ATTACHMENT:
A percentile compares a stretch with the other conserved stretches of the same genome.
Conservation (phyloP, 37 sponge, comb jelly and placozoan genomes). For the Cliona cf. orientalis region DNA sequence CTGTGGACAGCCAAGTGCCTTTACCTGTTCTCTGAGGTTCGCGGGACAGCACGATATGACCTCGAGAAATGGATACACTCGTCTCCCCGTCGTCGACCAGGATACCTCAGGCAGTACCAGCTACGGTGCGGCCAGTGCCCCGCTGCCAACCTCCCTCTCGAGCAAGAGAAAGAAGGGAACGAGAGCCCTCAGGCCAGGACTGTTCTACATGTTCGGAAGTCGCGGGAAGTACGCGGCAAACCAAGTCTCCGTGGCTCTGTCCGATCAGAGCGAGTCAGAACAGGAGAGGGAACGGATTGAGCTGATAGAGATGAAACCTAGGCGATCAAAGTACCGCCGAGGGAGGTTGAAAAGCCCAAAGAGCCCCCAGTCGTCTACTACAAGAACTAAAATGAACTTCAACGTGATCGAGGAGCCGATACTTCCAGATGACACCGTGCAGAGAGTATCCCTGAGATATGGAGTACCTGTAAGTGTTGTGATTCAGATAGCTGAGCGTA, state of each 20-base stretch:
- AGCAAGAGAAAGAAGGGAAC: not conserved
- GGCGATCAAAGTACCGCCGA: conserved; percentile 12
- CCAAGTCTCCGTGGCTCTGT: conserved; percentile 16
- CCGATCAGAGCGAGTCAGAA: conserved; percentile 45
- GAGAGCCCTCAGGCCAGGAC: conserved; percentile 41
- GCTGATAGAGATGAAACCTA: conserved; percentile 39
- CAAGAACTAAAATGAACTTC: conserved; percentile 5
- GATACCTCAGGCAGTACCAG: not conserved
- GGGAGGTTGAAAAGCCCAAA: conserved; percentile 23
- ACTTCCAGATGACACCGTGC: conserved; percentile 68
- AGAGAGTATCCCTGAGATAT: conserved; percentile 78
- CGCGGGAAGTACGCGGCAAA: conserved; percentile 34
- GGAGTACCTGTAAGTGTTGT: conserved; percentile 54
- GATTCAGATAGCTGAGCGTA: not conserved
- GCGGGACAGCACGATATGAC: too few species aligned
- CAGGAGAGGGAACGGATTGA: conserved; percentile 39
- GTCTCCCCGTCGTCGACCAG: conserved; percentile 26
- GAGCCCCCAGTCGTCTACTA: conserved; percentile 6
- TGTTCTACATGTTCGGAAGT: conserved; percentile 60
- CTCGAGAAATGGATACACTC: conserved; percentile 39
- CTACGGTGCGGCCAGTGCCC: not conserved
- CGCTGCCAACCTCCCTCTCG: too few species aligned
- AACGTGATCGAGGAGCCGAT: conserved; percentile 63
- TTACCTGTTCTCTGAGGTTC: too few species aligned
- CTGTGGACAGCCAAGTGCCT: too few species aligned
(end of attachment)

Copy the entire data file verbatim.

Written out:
A percentile compares a stretch with the other conserved stretches of the same genome.
Conservation (phyloP, 37 sponge, comb jelly and placozoan genomes). For the Cliona cf. orientalis region DNA sequence CTGTGGACAGCCAAGTGCCTTTACCTGTTCTCTGAGGTTCGCGGGACAGCACGATATGACCTCGAGAAATGGATACACTCGTCTCCCCGTCGTCGACCAGGATACCTCAGGCAGTACCAGCTACGGTGCGGCCAGTGCCCCGCTGCCAACCTCCCTCTCGAGCAAGAGAAAGAAGGGAACGAGAGCCCTCAGGCCAGGACTGTTCTACATGTTCGGAAGTCGCGGGAAGTACGCGGCAAACCAAGTCTCCGTGGCTCTGTCCGATCAGAGCGAGTCAGAACAGGAGAGGGAACGGATTGAGCTGATAGAGATGAAACCTAGGCGATCAAAGTACCGCCGAGGGAGGTTGAAAAGCCCAAAGAGCCCCCAGTCGTCTACTACAAGAACTAAAATGAACTTCAACGTGATCGAGGAGCCGATACTTCCAGATGACACCGTGCAGAGAGTATCCCTGAGATATGGAGTACCTGTAAGTGTTGTGATTCAGATAGCTGAGCGTA, state of each 20-base stretch:
- AGCAAGAGAAAGAAGGGAAC: not conserved
- GGCGATCAAAGTACCGCCGA: conserved; percentile 12
- CCAAGTCTCCGTGGCTCTGT: conserved; percentile 16
- CCGATCAGAGCGAGTCAGAA: conserved; percentile 45
- GAGAGCCCTCAGGCCAGGAC: conserved; percentile 41
- GCTGATAGAGATGAAACCTA: conserved; percentile 39
- CAAGAACTAAAATGAACTTC: conserved; percentile 5
- GATACCTCAGGCAGTACCAG: not conserved
- GGGAGGTTGAAAAGCCCAAA: conserved; percentile 23
- ACTTCCAGATGACACCGTGC: conserved; percentile 68
- AGAGAGTATCCCTGAGATAT: conserved; percentile 78
- CGCGGGAAGTACGCGGCAAA: conserved; percentile 34
- GGAGTACCTGTAAGTGTTGT: conserved; percentile 54
- GATTCAGATAGCTGAGCGTA: not conserved
- GCGGGACAGCACGATATGAC: too few species aligned
- CAGGAGAGGGAACGGATTGA: conserved; percentile 39
- GTCTCCCCGTCGTCGACCAG: conserved; percentile 26
- GAGCCCCCAGTCGTCTACTA: conserved; percentile 6
- TGTTCTACATGTTCGGAAGT: conserved; percentile 60
- CTCGAGAAATGGATACACTC: conserved; percentile 39
- CTACGGTGCGGCCAGTGCCC: not conserved
- CGCTGCCAACCTCCCTCTCG: too few species aligned
- AACGTGATCGAGGAGCCGAT: conserved; percentile 63
- TTACCTGTTCTCTGAGGTTC: too few species aligned
- CTGTGGACAGCCAAGTGCCT: too few species aligned